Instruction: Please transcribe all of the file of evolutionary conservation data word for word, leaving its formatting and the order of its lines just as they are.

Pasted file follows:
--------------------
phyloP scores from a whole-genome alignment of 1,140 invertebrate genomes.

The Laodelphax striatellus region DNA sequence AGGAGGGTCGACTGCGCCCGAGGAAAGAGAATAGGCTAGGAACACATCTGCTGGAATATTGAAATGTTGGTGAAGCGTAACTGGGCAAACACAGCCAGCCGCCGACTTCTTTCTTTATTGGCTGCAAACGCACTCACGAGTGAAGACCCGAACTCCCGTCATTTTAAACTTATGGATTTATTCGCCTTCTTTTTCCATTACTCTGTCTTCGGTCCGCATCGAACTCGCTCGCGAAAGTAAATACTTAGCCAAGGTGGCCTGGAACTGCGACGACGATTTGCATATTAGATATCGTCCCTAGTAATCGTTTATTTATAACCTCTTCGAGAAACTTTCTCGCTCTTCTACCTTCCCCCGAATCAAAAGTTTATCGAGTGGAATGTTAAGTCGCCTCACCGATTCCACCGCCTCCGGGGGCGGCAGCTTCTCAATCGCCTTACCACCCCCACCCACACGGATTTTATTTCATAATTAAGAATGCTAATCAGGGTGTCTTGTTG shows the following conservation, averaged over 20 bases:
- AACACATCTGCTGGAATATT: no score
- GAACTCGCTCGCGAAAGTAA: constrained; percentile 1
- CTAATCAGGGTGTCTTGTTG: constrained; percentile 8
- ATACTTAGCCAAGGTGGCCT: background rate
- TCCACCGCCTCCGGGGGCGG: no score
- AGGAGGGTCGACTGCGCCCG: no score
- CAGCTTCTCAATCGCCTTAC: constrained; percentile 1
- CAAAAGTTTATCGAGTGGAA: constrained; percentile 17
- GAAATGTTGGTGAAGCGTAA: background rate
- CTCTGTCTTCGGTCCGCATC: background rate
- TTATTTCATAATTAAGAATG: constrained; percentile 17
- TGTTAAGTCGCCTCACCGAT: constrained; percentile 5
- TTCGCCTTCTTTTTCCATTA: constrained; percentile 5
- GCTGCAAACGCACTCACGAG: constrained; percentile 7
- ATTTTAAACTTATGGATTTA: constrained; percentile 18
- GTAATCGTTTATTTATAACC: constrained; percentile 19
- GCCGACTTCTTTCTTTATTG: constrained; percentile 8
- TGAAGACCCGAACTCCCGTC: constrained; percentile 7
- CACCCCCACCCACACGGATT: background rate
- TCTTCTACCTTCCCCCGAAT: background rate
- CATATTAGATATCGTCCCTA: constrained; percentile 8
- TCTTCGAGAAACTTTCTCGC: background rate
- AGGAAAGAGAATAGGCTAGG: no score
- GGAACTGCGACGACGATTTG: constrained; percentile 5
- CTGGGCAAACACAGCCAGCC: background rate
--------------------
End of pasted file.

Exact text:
phyloP scores from a whole-genome alignment of 1,140 invertebrate genomes.

The Laodelphax striatellus region DNA sequence AGGAGGGTCGACTGCGCCCGAGGAAAGAGAATAGGCTAGGAACACATCTGCTGGAATATTGAAATGTTGGTGAAGCGTAACTGGGCAAACACAGCCAGCCGCCGACTTCTTTCTTTATTGGCTGCAAACGCACTCACGAGTGAAGACCCGAACTCCCGTCATTTTAAACTTATGGATTTATTCGCCTTCTTTTTCCATTACTCTGTCTTCGGTCCGCATCGAACTCGCTCGCGAAAGTAAATACTTAGCCAAGGTGGCCTGGAACTGCGACGACGATTTGCATATTAGATATCGTCCCTAGTAATCGTTTATTTATAACCTCTTCGAGAAACTTTCTCGCTCTTCTACCTTCCCCCGAATCAAAAGTTTATCGAGTGGAATGTTAAGTCGCCTCACCGATTCCACCGCCTCCGGGGGCGGCAGCTTCTCAATCGCCTTACCACCCCCACCCACACGGATTTTATTTCATAATTAAGAATGCTAATCAGGGTGTCTTGTTG shows the following conservation, averaged over 20 bases:
- AACACATCTGCTGGAATATT: no score
- GAACTCGCTCGCGAAAGTAA: constrained; percentile 1
- CTAATCAGGGTGTCTTGTTG: constrained; percentile 8
- ATACTTAGCCAAGGTGGCCT: background rate
- TCCACCGCCTCCGGGGGCGG: no score
- AGGAGGGTCGACTGCGCCCG: no score
- CAGCTTCTCAATCGCCTTAC: constrained; percentile 1
- CAAAAGTTTATCGAGTGGAA: constrained; percentile 17
- GAAATGTTGGTGAAGCGTAA: background rate
- CTCTGTCTTCGGTCCGCATC: background rate
- TTATTTCATAATTAAGAATG: constrained; percentile 17
- TGTTAAGTCGCCTCACCGAT: constrained; percentile 5
- TTCGCCTTCTTTTTCCATTA: constrained; percentile 5
- GCTGCAAACGCACTCACGAG: constrained; percentile 7
- ATTTTAAACTTATGGATTTA: constrained; percentile 18
- GTAATCGTTTATTTATAACC: constrained; percentile 19
- GCCGACTTCTTTCTTTATTG: constrained; percentile 8
- TGAAGACCCGAACTCCCGTC: constrained; percentile 7
- CACCCCCACCCACACGGATT: background rate
- TCTTCTACCTTCCCCCGAAT: background rate
- CATATTAGATATCGTCCCTA: constrained; percentile 8
- TCTTCGAGAAACTTTCTCGC: background rate
- AGGAAAGAGAATAGGCTAGG: no score
- GGAACTGCGACGACGATTTG: constrained; percentile 5
- CTGGGCAAACACAGCCAGCC: background rate